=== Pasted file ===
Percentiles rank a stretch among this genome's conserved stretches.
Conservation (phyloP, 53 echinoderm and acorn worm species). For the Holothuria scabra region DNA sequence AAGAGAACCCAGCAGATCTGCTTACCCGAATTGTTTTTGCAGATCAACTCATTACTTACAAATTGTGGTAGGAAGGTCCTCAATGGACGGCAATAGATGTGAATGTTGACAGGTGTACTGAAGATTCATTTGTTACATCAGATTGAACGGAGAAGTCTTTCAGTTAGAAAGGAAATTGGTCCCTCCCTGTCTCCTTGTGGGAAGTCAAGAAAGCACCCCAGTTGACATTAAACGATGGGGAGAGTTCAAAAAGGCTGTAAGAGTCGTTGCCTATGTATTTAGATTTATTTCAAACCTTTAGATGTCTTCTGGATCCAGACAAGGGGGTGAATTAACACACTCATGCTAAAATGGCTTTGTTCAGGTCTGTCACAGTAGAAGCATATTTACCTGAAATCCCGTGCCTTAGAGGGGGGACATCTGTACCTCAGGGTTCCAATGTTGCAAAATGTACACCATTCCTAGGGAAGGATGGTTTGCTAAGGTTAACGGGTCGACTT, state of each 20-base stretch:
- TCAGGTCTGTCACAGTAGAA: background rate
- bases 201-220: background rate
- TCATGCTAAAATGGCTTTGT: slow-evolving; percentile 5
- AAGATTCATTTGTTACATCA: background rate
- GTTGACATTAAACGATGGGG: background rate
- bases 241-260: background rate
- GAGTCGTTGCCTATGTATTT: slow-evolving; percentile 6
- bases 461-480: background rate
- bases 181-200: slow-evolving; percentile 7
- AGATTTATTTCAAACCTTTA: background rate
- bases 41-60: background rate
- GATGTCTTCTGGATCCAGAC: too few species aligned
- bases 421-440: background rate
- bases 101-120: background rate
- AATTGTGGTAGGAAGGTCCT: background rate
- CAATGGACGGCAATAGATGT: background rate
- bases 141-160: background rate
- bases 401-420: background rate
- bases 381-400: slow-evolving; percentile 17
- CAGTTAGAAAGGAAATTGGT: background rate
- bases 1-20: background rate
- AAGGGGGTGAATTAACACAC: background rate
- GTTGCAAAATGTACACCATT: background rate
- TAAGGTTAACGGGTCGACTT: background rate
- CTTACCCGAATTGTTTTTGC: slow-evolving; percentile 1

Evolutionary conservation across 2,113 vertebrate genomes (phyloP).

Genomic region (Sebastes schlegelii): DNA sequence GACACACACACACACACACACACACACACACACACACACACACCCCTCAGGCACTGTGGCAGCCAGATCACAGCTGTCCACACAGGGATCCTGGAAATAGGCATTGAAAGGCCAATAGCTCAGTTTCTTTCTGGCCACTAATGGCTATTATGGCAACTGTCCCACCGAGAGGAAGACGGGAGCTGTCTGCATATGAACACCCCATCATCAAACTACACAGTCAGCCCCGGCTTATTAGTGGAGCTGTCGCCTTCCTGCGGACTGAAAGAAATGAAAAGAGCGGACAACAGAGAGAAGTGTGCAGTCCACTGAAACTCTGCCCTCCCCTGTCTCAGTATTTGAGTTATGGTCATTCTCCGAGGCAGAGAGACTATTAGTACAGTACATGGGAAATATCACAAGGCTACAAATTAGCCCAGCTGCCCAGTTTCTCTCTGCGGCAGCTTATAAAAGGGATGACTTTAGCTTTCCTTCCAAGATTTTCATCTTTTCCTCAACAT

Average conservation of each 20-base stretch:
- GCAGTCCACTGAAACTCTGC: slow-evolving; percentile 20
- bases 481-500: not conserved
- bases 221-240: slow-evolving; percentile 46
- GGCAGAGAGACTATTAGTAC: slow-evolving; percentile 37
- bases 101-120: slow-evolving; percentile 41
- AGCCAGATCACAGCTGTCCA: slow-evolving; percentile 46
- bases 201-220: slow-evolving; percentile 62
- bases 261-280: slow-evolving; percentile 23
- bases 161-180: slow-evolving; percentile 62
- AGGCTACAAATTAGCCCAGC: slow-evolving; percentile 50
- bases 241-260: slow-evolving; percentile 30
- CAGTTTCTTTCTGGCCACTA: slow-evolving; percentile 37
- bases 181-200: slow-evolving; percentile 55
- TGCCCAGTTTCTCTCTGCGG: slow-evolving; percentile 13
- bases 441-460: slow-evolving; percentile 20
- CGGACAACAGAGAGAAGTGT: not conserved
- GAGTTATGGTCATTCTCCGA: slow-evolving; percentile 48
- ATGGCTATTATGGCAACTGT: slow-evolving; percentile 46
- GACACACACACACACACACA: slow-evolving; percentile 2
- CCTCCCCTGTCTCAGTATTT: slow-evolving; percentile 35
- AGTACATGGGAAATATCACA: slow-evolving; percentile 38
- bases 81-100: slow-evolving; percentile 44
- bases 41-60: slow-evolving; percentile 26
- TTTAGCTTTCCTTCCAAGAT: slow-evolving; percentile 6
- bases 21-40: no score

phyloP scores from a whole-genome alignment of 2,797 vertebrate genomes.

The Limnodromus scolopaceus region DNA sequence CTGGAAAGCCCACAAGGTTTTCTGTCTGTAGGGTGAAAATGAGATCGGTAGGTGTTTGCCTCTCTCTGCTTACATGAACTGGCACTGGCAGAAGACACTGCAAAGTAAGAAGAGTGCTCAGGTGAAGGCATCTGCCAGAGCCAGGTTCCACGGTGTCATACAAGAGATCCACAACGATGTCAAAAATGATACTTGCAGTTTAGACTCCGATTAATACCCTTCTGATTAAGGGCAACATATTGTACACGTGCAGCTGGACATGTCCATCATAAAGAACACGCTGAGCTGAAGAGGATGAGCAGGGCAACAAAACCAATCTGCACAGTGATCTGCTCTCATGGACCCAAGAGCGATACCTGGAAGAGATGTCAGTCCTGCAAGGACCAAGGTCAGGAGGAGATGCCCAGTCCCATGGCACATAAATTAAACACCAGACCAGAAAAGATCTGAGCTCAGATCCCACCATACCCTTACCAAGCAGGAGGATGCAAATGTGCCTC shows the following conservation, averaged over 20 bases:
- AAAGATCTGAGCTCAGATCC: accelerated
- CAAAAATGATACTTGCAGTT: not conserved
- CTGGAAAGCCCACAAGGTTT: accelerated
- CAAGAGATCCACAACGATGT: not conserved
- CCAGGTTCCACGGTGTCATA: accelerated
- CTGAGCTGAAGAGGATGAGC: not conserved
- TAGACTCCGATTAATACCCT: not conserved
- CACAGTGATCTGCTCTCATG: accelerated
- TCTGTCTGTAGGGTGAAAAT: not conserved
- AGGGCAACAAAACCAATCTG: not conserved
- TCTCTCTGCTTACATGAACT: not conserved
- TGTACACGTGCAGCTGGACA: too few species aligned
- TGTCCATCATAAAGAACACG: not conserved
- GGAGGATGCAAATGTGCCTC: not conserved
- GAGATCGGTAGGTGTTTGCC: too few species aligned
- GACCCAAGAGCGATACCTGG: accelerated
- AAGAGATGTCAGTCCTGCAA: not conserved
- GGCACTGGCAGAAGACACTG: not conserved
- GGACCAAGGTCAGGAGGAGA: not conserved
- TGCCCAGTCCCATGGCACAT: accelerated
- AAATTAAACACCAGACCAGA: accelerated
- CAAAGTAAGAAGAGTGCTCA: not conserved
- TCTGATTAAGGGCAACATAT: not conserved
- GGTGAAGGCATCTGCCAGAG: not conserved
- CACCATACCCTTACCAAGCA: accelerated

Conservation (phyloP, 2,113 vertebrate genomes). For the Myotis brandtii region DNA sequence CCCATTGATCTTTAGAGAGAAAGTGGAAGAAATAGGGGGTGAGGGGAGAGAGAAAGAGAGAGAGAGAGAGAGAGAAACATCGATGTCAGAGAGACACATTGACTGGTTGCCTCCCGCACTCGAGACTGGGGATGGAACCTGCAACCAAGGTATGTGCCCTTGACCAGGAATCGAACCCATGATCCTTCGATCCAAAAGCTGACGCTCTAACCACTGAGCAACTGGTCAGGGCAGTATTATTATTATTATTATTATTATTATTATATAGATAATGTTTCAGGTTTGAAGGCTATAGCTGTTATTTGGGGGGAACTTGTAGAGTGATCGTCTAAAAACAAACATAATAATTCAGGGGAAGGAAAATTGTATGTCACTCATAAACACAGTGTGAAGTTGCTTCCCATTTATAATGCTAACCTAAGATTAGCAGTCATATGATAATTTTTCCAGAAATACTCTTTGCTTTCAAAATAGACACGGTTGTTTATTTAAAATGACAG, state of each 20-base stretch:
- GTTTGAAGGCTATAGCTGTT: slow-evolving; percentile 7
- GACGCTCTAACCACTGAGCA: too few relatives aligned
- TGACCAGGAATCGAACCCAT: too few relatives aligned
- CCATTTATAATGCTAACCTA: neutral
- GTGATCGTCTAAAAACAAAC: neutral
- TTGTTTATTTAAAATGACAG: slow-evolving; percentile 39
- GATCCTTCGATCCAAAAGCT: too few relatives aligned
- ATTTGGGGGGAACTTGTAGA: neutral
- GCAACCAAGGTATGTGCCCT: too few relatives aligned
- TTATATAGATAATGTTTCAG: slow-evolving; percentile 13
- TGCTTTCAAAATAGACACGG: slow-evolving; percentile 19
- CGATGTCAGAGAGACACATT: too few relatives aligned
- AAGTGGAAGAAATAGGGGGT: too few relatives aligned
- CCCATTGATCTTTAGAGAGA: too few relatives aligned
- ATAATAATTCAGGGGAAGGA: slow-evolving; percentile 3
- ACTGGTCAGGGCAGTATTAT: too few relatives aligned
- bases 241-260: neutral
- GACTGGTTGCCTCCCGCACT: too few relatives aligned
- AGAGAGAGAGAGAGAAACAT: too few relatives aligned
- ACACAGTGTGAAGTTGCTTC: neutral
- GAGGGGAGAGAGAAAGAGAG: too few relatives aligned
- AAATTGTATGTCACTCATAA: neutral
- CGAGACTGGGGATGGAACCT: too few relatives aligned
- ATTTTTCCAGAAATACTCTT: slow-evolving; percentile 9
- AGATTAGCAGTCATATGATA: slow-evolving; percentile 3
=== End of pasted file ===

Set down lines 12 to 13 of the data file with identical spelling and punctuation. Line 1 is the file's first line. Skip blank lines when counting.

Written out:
- AGATTTATTTCAAACCTTTA: background rate
- bases 41-60: background rate